In the womb, the umbilical cord connects the fetus to the mother. After birth, the cord is no longer needed. It is cut, then clamped. The stump of the cord usually dries and falls off the newborn in a 7-12 days or so. Sometimes the stump falls off before the first week. Other times, the stump may stay longer. You may notice a red, raw-looking spot right after the stump falls off. A small amount of fluid sometimes tinged with blood may ooze out of the navel area. It is normal for this to last up to 2 weeks after the stump falls off. If it doesn’t heal or dry completely within 2 weeks, call your doctor.
General care of the umbilicus / belly button:
• Keep the belly button clean and dry
• Cleanse belly button with soap and warm water when it gets soiled with urine or stool.
• Expose the belly button to the air by rolling back the top of the nappy.
• Do not apply anything over it.
When to call a doctor?
Call your baby’s doctor if you see any signs of an infection. These signs include:
• Pus (yellowish fluid) that is around the base of the cord and smells bad.
• Red, tender skin around the base of the cord.
• Your baby crying when you touch the cord or the skin around it.
What is an umbilical granuloma?
An umbilical granuloma is an overgrowth of tissue during the healing process of the belly button (umbilicus). It usually looks like a soft pink or red lump and often is wet or leaks small amounts of clear or yellow fluid. It is most common in the first few weeks of a baby’s life.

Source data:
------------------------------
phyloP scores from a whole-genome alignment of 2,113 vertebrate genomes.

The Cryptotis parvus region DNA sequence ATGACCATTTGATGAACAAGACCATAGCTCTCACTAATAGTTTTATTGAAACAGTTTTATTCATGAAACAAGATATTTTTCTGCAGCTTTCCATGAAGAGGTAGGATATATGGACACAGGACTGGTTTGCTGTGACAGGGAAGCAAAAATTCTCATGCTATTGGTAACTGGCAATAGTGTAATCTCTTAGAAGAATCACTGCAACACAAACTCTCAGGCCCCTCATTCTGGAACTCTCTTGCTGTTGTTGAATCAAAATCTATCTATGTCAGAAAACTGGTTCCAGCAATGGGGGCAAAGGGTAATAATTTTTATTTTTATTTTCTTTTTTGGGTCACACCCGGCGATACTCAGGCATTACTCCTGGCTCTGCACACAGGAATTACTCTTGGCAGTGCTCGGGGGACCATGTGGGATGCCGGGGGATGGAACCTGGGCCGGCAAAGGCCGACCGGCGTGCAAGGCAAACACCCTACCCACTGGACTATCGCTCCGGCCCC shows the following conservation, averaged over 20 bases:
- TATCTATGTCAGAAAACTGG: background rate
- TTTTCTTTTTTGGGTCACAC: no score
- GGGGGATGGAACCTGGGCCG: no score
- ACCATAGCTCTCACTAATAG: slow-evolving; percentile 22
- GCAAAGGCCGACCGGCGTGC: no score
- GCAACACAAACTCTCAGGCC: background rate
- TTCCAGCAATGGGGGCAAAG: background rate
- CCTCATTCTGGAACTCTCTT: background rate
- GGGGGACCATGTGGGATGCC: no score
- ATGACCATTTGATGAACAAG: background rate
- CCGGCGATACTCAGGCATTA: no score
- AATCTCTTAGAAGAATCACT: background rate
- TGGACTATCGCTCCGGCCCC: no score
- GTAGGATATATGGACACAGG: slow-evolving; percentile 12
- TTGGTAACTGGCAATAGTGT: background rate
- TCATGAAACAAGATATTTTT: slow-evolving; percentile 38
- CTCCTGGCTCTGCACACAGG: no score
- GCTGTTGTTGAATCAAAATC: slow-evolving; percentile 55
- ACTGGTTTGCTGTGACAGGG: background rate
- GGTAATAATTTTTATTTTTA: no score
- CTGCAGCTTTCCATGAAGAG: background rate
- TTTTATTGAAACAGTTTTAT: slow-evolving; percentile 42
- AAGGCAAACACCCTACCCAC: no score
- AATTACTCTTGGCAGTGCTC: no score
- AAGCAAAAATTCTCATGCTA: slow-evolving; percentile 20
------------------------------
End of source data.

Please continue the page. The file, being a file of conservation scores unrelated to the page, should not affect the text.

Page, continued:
• Follow the doctor’s instructions for cleaning the granuloma and area around it. Use a clean, moist cloth or cotton swab. Gently lift the stump to clean the navel underneath. Be sure to remove all drainage and clean an inch around the base.
• Pat the area with a clean cloth and allow it to air-dry. You may have to roll the diaper down below the navel to expose the granuloma to air.
• Wash your hands well before and after caring for the stump. This will help prevent infection.
• Watch for signs of infection
How is an umbilical granuloma treated?
If there is an umbilical granuloma and no obvious infection, then your General Physician, pediatrician, midwife or health visitor may suggest salt treatment. This has been found to be an effective and safe treatment which you can do at home.
Other treatment option copper sulphate, silver nitrate treatment will be suggested. This has to be done by a health professional. The health professional who advised the treatment can provide you with the gauze swabs needed (or you can buy extras from a pharmacy if needed).
How to do the salt treatment:
• Apply a small pinch of table or cooking salt onto the umbilical granuloma.
• Cover the area with a gauze dressing ‘swab’ and hold it in place for 10-30 minutes. This may be easiest to do when your baby is asleep.
• Now clean the site using a clean gauze dressing soaked in warm water.
• You should repeat the procedure twice a day for at least two days.
• If it’s not getting better visit your pediatrician.